This is the fifteenth edition of my New Regular series, which has the sole purpose of helping small business owners emerge into the post-pandemic economy successfully and happy. Normal is now as relevant as an employee-of-the-month parking space during the shutdown.
In any other year, my column this week would be about the national holiday which for at least 126 years has provided America’s workers with a paid day off on the first Monday of September. Also noted would be that half of those Labor Day celebrants – over 70 million – would be paid to not work by America’s 6.5 million small business employers.
But this year, in the throes of a coronavirus pandemic threatening our lives and the economic shutdown attacking our livelihoods, the Labor Day needle registers low on the concern-o-meter. Instead, my thoughts keep coming back to something emphasized earlier in this series: Perspective. Part of the New Regular is keeping what’s happening to us this year in perspective. With that in mind, I’d like to tell you a couple of stories.
Many years ago, I was a consultant to small business owners. One day a client popped into my office without an appointment. That wasn’t uncommon, but on this day he walked right through my building, into my office, and slumped into one of my wingbacks. He didn’t say a word, but his body language was loud and clear: He was afraid.
“Hey, John, what brings you in today? How can I help you?” I queried in my most professional yet unassuming tone, as I sat in the other wingback.
Struggling for the words, he finally said, “I’m about to lose my business,” as he stared straight ahead – at nothing.
A small business consultant often assumes the role of a psychologist, and I could tell that now wasn’t the time for a technical question. So, after pausing for a few seconds, I asked, “How’re your kids?”
With a brow furrowed more than you would have thought possible, John almost shouted, “WHAT?”
Whereupon I repeated my question slower and a little more emphatically, “How…are…Susan…and…Johnny?”
It was plain to see that John was in no mood for questions. Waving his frustrated hands, he complained, “I’m about to lose my business. I’ve come to you for help and you keep asking me about my kids. What the hell, Jim?”
To which I lowered my voice a little and asked the second question in a similar meter. “Does…anything…else…really…matter?”
Then, unfurrowing his brow to reveal a different kind of confusion, John said, “Huh?”
So, I asked the question another way. “If your children are okay, John, isn’t everything else BS?”
As John answered, “Well, yes. I guess. No, of course, you’re right,” his body and mind released two tons of tension, which was a human response you don’t often witness. And he almost smiled.
It turns out that we eventually solved John’s potentially business-ending issues. It’s amazing how productive you can be in solving challenges when you achieve and maintain perspective. Any wisdom from me that day came from my own ownership challenges of learning how to keep business problems in perspective with what really matters. Perhaps, just now, that approach could be beneficial to you. So, how’re your kids?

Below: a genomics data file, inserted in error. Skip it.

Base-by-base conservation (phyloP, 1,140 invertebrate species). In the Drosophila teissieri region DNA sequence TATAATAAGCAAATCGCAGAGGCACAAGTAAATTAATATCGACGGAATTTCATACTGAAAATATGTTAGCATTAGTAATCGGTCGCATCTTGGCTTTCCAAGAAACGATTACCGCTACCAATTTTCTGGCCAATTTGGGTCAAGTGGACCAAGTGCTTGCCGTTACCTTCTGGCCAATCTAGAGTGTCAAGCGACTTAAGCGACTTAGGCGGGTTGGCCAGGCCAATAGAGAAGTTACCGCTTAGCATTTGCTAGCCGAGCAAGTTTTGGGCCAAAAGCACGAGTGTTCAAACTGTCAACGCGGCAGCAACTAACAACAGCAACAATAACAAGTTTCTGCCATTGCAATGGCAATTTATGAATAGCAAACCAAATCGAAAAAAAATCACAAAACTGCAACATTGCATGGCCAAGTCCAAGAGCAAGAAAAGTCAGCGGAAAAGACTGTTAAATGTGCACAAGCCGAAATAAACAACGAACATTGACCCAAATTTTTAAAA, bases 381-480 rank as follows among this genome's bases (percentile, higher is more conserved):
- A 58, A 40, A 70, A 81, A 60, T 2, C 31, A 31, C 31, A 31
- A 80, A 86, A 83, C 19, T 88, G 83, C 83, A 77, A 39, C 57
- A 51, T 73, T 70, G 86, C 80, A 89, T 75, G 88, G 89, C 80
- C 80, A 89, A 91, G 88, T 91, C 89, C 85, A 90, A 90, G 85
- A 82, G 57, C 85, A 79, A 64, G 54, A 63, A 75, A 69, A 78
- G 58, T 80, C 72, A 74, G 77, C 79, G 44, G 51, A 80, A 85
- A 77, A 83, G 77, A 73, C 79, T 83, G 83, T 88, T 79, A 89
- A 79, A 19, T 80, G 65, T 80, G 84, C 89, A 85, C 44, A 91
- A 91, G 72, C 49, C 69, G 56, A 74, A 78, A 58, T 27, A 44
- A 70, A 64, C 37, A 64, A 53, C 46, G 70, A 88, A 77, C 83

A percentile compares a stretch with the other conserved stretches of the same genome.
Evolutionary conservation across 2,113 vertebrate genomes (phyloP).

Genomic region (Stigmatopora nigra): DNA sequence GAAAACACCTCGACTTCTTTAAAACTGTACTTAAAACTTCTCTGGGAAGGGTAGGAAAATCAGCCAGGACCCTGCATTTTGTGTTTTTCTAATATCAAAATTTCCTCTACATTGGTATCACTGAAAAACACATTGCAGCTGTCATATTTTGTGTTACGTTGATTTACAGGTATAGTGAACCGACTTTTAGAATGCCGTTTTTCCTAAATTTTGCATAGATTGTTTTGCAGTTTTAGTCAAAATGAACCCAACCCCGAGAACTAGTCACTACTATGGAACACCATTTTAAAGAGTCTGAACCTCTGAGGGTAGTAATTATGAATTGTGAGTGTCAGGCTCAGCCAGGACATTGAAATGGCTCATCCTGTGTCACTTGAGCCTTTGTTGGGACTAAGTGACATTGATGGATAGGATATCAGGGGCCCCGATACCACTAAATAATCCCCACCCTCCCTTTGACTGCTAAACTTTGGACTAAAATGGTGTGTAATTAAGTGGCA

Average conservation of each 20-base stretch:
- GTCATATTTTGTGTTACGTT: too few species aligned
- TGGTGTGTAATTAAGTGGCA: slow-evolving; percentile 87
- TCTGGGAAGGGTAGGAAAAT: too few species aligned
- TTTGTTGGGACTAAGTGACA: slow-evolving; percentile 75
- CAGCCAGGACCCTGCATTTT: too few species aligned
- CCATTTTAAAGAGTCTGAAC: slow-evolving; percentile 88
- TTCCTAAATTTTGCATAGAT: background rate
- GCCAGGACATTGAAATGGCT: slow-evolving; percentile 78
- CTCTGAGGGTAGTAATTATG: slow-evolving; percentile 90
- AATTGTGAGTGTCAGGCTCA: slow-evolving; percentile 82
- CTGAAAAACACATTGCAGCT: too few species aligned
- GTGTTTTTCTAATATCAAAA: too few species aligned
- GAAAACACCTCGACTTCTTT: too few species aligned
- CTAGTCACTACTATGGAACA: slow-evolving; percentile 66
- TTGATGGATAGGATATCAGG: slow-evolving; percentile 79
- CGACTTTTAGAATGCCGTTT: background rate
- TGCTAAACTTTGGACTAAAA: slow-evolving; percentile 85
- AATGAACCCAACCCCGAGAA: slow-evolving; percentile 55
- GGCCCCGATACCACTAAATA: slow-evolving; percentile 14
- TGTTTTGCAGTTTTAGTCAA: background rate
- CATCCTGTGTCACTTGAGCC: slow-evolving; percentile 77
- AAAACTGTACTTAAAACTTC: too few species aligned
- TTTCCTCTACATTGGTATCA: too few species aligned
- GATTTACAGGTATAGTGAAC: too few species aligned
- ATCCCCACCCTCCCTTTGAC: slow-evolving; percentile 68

The second story, like Labor Day, is also timely this week. Rock star malcontent, Warren Zevon, died of lung cancer 17 years ago this week at the too-young age of 52. If poets were punctuation, Zevon was a great, big, bold, in-your-face exclamation point, living in a world with too many pedestrian periods.
Zevon penned songs like the now ironic, “Life’ll Kill Ya,” the classic “Roland the Headless Thompson Gunner,” and my favorite, the immortal “Werewolves of London.” See if this sounds familiar: Zevon worked without a net, passionately creating products for customers he hoped would appreciate and pay for his unique offerings. Yes, as a singer, songwriter, and producer, Zevon was a small business owner, like you.
Facing down death, Zevon found perspective. With less than a year to live, and everyone knowing his days were numbered, Zevon made his last of many appearances on David Letterman’s late-night program. These two had developed a kinship over the years, so it was appropriate for Letterman to ask his friend what he’d learned about life. Sitting up on the edge of his chair, Zevon answered by looking through the camera lens straight into every soul watching, and said, “Enjoy every sandwich!”
He didn’t mean life is short, get more sales. The man whose life’s work was the definition of sardonic was saying, “Breaking News: You’re not going to get out of this alive!”
In a year that now defines unprecedented, we risk losing our grip on what really matters. Saving our business is important – but it shouldn’t be #1 on the important list. And all the dragon-slaying in the marketplace can’t begin to move the concern-o-meter needle when weighed against having joy in our lives.
Finally, to help maintain New Regular perspective even during – especially during – a pandemic, here are those two questions from your humble correspondent, followed by what I’m calling “Zevon’s Razor.”
How’re your kids? Does…anything…else…really…matter?
Enjoy every sandwich.
Write this on a rock … Warren was lucky; he knew how much time he had left. You don’t.